MY LIFE WITH THE THRILL KILL KULT, SPACE VACUUM... FROM OUTER SPACE
(El Corazón) Touring behind their Gay, Black, and Married album for Rykodisc, My Life with the Thrill Kill Kult continue to hammer home blatant, harmlessly risqué sex-oriented lyrics to camp, goth-disco beats that have shown a remarkable ability to please black-clad hedonists for nearly two decades. As part of the "Twothousandsex Tour" (ho), this gig should provide ample opportunity to resolve the important matter of how to clean bodily fluids from leather garments. DAVE SEGAL
ROBERT DEEBLE, THE CRITICAL HITS, OPEN CHOIR FIRE, BILL HORIST, OLD MAN WINTER, PETTING ZOO, GIRLS ON STRIKE, LEVI FULLER, BORING GHOST
(Conor Byrne Pub) Seattle's premier avant guitarist Bill Horist has achieved, through years of concerted development, a uniquely personal sonic vocabulary, a feat that many experimental musicians strive for but never fully achieve. Horist wields a potent juxtaposition of tangible implements and techniques applied to his guitar, and textural weirdness via a wealth of slightly out-of-date pedals to wrench wholly new sounds and patterns from his lovingly abused six string. The sounds and spaces he attains are not only exciting and new in the often rut-stuck world of noise guitar, they're also the product of his willfully crafted and hard-earned mastery. SAM MICKENS
69 LOVE SONGS PRE-VALENTINE'S DAY CELEBRATION
(Crocodile) This world is home to two types of people: those who recognize the Magnetic Fields' 1999 opus, 69 Love Songs, as the most brilliant work of postmodern art to ever bear the name, and idiots. Tonight members of the first group convene at the Crocodile for an all-star tribute to Stephin Merritt's peerless cache of love songs about love songs about love songs, with performances by members of Visqueen, Tullycraft, the Long Winters, Vendetta Red, Harvey Danger, Kane Hodder, and many more. Get tickets early, as this shit is sure to sell out. DAVID SCHMADER
THE CLOUD ROOM, HALF ACRE DAY, PARIS SPLEEN
(High Dive) Get ready to meet your new favorite band. Or at least your new favorite song. While the Cloud Room is, yes, another buzz band from Brooklyn with a massively infectious single ("Hey Now Now"), don't write 'em off yet, because there are at least two things that set them apart from their eyelinered brethren. One, they're less derivative than, say, the Bravery (who make Interpol look original by comparison), and two, these guys sound like they're actually, you know, having fun. It's the kind of high-energy indie-pop the UK wishes it could claim credit for. MAYA KROTH
DEAD MEADOW, THE OUTCROWD
(Neumo's) The depths of this dark, wet winter is the perfect time to peel yourself off of the couch, rub the crap out of your eyes, and go get pummeled by Dead Meadow's high-volume, low-end psychedelic rock. And while the droning buzz of last year's Feathers has drawn this Washington, D.C. quartet the most attention, they will, we sincerely hope, unload some of their denser, more riff-heavy back catalog. GRANT BRISSEY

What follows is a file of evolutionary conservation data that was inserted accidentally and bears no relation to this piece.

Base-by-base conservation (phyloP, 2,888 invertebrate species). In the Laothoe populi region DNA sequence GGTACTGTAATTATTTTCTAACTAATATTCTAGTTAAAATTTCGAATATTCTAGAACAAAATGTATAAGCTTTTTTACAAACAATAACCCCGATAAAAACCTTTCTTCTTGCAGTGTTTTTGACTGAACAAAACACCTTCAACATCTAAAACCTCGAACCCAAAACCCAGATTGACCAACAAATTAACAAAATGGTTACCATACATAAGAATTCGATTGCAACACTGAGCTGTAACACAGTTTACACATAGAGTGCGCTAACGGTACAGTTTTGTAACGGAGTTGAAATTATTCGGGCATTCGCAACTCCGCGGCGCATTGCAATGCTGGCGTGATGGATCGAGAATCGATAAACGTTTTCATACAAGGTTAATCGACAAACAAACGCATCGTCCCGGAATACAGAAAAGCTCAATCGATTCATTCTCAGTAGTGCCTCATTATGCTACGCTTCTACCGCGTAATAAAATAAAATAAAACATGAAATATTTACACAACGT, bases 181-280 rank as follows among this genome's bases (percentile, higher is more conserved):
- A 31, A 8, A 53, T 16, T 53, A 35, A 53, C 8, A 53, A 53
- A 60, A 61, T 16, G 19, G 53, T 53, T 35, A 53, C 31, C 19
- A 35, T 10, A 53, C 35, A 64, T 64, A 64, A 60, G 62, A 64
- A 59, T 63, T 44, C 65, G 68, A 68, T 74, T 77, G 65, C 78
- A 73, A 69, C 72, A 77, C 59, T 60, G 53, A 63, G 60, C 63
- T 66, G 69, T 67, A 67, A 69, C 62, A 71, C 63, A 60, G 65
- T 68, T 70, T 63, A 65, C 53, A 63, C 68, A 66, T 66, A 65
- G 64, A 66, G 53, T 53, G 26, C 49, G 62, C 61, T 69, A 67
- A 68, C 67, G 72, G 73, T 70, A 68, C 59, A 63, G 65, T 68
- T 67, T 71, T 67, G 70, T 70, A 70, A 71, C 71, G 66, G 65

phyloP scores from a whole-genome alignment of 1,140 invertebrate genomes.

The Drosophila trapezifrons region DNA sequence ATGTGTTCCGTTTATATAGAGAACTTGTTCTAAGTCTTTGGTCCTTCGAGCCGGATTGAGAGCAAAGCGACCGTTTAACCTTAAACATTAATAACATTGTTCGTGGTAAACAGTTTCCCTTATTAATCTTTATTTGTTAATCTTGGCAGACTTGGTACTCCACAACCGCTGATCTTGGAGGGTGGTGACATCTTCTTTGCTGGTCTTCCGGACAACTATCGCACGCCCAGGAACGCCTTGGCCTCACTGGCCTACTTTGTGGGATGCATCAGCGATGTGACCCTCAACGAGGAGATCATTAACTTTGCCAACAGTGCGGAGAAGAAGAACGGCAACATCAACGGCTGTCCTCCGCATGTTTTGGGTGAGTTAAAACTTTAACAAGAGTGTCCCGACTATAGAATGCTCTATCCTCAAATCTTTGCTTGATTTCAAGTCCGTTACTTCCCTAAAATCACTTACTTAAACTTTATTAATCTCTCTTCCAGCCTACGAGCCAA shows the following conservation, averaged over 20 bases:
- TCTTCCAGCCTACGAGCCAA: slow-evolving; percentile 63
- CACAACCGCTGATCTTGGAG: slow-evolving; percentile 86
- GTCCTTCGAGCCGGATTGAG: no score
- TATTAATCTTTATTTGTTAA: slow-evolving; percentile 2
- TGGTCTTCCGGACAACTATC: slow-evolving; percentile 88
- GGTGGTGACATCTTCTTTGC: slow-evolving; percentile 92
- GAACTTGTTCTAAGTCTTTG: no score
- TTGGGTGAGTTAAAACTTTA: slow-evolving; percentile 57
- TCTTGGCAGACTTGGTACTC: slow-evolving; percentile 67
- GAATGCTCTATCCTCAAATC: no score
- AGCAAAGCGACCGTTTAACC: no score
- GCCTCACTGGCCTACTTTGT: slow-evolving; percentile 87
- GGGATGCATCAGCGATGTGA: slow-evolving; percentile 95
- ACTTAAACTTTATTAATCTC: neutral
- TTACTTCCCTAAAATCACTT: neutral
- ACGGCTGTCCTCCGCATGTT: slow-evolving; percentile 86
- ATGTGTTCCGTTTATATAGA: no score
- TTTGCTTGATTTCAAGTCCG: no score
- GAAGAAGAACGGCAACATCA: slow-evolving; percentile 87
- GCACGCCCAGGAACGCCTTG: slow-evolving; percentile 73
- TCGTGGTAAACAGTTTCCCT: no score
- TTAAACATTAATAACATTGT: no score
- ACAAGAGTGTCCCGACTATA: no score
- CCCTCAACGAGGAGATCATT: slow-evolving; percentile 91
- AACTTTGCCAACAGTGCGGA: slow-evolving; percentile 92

WOLFMOTHER, THE DIVORCE, DJ FRANKI CHAN, DJ SHORTNIN
(Chop Suey) See preview, page 59.
HOLY GHOST REVIVAL, THE TALL BIRDS
(Old Fire House) Here's a mysterious bunch, at least to the world outside of Seattle. Never touring much and releasing hard-to-find EPs, Holy Ghost Revival keep up the creepy on their latest CD, Bleeding Light (Johnny Cat). They use cryptic black-and-white cut 'n' paste cover art that ain't exactly scuzz-punk style, though there's a bit of that in the tunes. Like like-minded West Coast crooning gutter-stucks the Starvations or Central City Transmission, HGR take Gun Club graveyard swig 'n' stumble and desperately grope for grace. Singer Conor Kiley wails so star-ward, it's as if Klaus Nomi came back and demanded the Bad Seeds get fabulous without losing a stitch of doomed glory. ERIC DAVIDSON
NORFOLK & WESTERN, KARL BLAU, MOUNT EERIE, PALEO
(Vera Project) Mount Eerie is the self-mythologizing avatar and muse-charging artistic vehicle of Anacortes, Washington's most distinguished resident, Phil Elverum. Regardless of one's attitude toward his lengthy, cultishly beloved career as the Microphones (which concluded with the great, if perilously close-to-drowning-in-its-own-conception album Mount Eerie), you have to admire the flagellant zeal with which Elverum pursues his work. The first "real" album as Mount Eerie, last year's No Flashlight, while somewhat less rich in architecture and design than his last couple of Microphones records, does its part in the continual evolution and dissemination of Elverum's cottage musical universe. SAM MICKENS
BLACK ANGELS, FILM SCHOOL, SILVERSUN PICKUPS, COMMON MARKET, SERA CAHOONE
(Chop Suey) Critics have been sniping at Texas's Black Angels from every direction since the release of their self-titled EP on Seattle's Light in the Attic Records. And while there's admittedly little in the way of originality here (they sound a lot like a more rhythm-section-focused Black Rebel Motorcycle Club), the Black Angels are a band so dedicated to their sound that they deliver three-hour multimedia concerts in their Austin hometown. We'll likely not see such a spectacle here, but at least they'll get a chance to prove their chops in a live setting. GRANT BRISSEY
ALTA MAY, JUHU BEACH, THE BEAUTIFUL MOTHERS
(High Dive) I demand all rock-loving Seattleites (that's you!) to stop ignoring Juhu Beach and immediately embrace their vastly underrated and pissed-off convulsions. Sure, they only have three songs out there right now via CD-R demo, so it's not a lot to love, but they're three great songs that really need to be heard. Trust me. Juhu Beach's scribbling guitars try to confuse the rough vocals that throw some of the best temper tantrums this city's seen and heard in a long time ("I'm not okay, you know!!!"). MEGAN SELING
AKRON/FAMILY, SIR RICHARD BISHOP
(Tractor) More so than many of their "freak-folk" brethren, Akron/Family drag Americana kicking and screaming into the new millennium. After moving to New York City, the band built a cultish mystique through Dead-like marathon live sets that helped to land them a debut on Young God Records as well as to appear on an arresting collaborative disc with Michael Gira's Angels of Light. Whether they're teetering between viscous aural backdrops or acoustic spirit quests, these bearded songsmiths break all creative binds while also remaining tunefully classic. The Sun City Girls' Sir Richard Bishop opens. JOSH BLANCHARD